Ferrari 250 Testa Rossa – Car Profile Page Two
In October 1957, the updated 250 TR was loaded onto a boat at the Genova docks, destined for South America. On November 3rd, before Ferrari officially announced the arrival of the 250 Testa Rossa, this car participated in the Venezuelan Grand Prix at Caracas.
As Caracas was the deciding race of the 1957 World Championship season, Ferrari sent along two 335 S models, as well as its TR prototypes. Count Wolfgang von Trips and Wolfgang Seidel were entrusted with 0666 TR, piloting it to an outstanding 3rd overall behind the giant 4.1-litre four-cam Ferraris. The Maseratis were all but destroyed in the effort. Ferrari had won the 1957 Manufacturer’s Championship and 0666 TR’s podium finish appeared promising for the 1958 season.
After Caracas, the Testa Rossa was left in the care of Ferrari’s South American distributor, Carlos Kaufman, who transported it to Argentina to take part in the first race of the 1958 season, the 1000 Km Buenos Aires held on the 26th of January.
Running alongside four other Testa Rossas – two Scuderia Ferrari team cars and two private entries – 0666 TR was driven by Von Trips, Gendebien and Luigi Musso to an impressive 2nd overall behind the winning team car of Phil Hill and Peter Collins.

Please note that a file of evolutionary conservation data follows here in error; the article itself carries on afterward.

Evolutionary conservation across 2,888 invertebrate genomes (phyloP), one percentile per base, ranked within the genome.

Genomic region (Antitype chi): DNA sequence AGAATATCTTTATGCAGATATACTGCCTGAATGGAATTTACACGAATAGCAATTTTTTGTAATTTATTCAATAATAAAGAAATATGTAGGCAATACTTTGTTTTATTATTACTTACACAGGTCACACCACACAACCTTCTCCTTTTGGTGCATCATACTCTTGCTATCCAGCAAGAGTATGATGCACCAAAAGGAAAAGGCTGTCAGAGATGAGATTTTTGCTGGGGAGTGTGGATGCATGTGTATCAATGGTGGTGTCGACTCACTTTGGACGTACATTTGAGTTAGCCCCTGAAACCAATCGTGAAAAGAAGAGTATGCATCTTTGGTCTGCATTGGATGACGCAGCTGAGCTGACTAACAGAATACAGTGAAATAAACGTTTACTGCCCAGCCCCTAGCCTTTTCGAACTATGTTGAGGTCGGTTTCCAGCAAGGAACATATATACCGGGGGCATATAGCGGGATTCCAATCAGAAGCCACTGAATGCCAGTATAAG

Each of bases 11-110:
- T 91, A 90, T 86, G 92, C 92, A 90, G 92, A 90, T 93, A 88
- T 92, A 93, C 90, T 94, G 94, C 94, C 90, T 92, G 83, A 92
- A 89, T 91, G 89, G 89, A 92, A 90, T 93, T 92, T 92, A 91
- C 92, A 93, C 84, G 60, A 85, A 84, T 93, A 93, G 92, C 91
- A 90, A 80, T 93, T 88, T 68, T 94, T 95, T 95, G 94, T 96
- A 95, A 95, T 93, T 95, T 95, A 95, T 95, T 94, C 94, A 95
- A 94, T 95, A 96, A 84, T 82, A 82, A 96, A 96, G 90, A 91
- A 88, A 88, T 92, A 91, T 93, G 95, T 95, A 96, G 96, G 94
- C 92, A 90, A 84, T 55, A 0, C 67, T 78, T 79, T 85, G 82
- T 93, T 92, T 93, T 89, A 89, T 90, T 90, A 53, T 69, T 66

The Targa Florio proved to be the last outing for 0666 TR as a Scuderia Ferrari team car. Held on May 11th, the great Italian road race was certainly a challenge of the new Testa Rossa’s stamina, as it demanded 40 arduous laps around the 45-mile Little Madonie circuit.
For this race, the two fastest team cars, 0666 TR and 0726 TR, were equipped with an experimental intake setup consisting of six Solex twin-choke carburetors. This unusual specification was purported to produce a dizzying 330 bhp, albeit with a severely limited power band.
Scuderia Ferrari assigned Wolfgang Seidel and Gino Munaron to drive 0666 TR and the pair drove a beautiful race until the very last lap. While maintaining 4th place, Seidel went off course and slid into a rocky patch. Despite his immediate return to the road, the adventure had torn a hole in the oil sump and the engine quit a mere 5 km from the finish. It was an unlucky end to an otherwise brilliant display.
That year, Le Mans was plagued by a devastating storm that caused great attrition. Around 10 p.m., in the dark and rain, Bruce Kessler collided with a privately entered D-Type Jaguar, resulting in a fire and the Testa Rossa’s subsequent retirement.
The incident required a comprehensive rebuild at the factory and a fresh pontoon-fender body from Scaglietti.
By the beginning of the 1959 season, Ferrari had constructed three new team cars, dubbed the TR59s, and signed Dan Gurney as a factory- team driver. Chinetti realized that 0666 TR would likely not be competitive enough for his needs and the beautifully finished TR prototype was offered for $12,500.
On March 9, 1959, 0666 TR entered a new phase of its career when it was sold to Rod Carveth, a talented privateer from San Carlos, California.
A high-performance parts distributor, Carveth had started racing in the early 1950s – first with Allards and Triumphs – before graduating to Aston Martin’s DB3S. In 1959, after capturing some 40 trophies and a prestigious SCCA Racing Driver’s Award, he began the search for a more serious machine.